Corine Lormel, Ph.D.
Some customers are surprised to see a compound named ‘’Unknown’’ in the listing of their essential oils analysis reports. Why do chemists keep them in all reports? Are they just unidentified compounds? Why don’t chemists try to identify them?
In this paper, we will try to understand what is behind the famous unknown compounds.
Unknowns can be found in two places in your reports.
- The first place is explicitly indicated in the result table of the report (if a GC report is something completely new, I suggest, you first read this previous paper blog here). To understand this type of unknown we will use an analogy to a criminal investigation. On a crime scene, the police take fingerprints and DNA. Based on their finding they can state if the criminal is a child or an adult, a woman or a man. They have a unique map identifying one specific person. That is the same for molecules. Each of them has a special signature which is given in GC-FID by the retention index and/or in GC-MS by the mass spectrum. So, the analyst can often define the family of the molecule: a ketone, a monoterpene, etc.
Similarly to the police, who know when the DNA test provides a match wether the same person was present on two crime scenes, an unknown molecule that matched a saved DNA (retention indexes, mass spectrum) in our reference means we have met it before. That is why we keep track of all the unknows in our databases and the reports because they provide relevant information on the essential oils. For some samples, that can be even more useful, as a specific unknown can be a clue for species and if it is missing, the sample is considered as unusual.
Also, like the police which cannot deduce a person’s name or picture based only on his DNA (except if he has already been arrested) more clues are necessary, like ideally a video of the criminal during his forfeiture. In phytochemistry which is a relatively young science, several molecules haven’t been “arrested and pictured” yet. The extra analyses to give them a complete structure and a name can be a huge and long journey as related in these articles (St-Gelais, et al., 2018) (Tissandié, et al., 2018).
Another hindrance in the recognition is the sharing of information. If a police department completely identifies a criminal (picture, name, address, DNA) but keeps the information only in their own databases, the other departments all around the world will not get any access. Worse they will have to go through the whole process from the start of their own. That is what happens with the different databases of molecules currently available: if the newly identified unknowns are not integrated, they can remain unknown for a while to most laboratories.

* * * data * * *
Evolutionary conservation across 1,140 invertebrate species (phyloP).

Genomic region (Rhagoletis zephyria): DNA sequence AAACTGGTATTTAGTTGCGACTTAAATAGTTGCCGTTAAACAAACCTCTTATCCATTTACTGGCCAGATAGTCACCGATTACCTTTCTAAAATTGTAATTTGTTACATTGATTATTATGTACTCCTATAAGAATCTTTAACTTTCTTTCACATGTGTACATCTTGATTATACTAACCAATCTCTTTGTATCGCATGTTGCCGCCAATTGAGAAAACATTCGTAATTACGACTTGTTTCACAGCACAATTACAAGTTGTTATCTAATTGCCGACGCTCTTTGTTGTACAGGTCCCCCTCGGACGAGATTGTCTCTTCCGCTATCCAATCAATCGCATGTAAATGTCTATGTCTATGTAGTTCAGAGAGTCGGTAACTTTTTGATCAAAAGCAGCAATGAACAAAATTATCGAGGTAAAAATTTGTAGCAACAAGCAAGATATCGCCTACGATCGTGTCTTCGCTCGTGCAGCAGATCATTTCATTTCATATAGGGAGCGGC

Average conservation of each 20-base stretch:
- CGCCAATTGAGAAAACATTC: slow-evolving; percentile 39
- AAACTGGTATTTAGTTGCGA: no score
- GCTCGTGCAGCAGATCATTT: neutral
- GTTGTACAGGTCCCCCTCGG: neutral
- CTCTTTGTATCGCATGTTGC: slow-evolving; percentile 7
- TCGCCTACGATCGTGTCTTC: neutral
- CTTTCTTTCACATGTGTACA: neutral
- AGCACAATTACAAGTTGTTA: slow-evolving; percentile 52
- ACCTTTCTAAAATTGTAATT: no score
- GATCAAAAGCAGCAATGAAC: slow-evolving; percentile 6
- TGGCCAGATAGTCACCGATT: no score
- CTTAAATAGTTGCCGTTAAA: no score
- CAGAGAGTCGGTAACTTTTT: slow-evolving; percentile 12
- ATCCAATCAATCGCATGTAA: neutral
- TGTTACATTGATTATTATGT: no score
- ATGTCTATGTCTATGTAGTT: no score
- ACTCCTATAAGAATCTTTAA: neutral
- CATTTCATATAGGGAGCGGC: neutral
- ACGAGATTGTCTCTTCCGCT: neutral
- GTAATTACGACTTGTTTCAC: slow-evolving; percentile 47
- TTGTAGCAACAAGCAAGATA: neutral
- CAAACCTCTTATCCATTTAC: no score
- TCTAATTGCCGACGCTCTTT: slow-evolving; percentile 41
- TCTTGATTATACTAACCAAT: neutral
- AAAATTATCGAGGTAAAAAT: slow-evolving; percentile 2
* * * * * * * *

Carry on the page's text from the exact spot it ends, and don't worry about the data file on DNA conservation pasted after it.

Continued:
To conclude with this type of unknown, we have their DNA, but we don’t know yet their names.
- The second place to find unknowns is not as obvious. If you can figure out it is linked to the percentage of compounds identified at the end of our reports (the famous % that will never be 100 % as explained here ) you are closed. What is lacking to reach the 100 % is not identified. To sum up, this unrevealed part came from information which level is close to the background noise (Image 1). For instance, it is like ignoring the clothes sewing threads individual colours in a people description because most of the time it is insignificant or irrelevant.
Then with a settled zoom level for all the analysis, we gathered these tiny pieces of information in a global unknown portion which is lacking to reach the 100%.
Image 1 : A typical GC chromatogram with the neglected peaks circled in red.
Now, we hope this blog post helping you to have a better understanding of why there are one or several unknowns in your essential oils reports.
- St-Gelais, A. et al., 2018. Aromas from Quebec. VI. Morella pensylvanica from the Magdalen Islands: a (-)-α-bisabolol-rich oil featuring a new bisabolane ether. Journal of Essential Oil Research, 30(5), pp. 319-329.
- Tissandié, L. et al., 2018. Towards a complete characterisation of guaiacwood oil. Phytochemistry, Volume 149, pp. 64-81.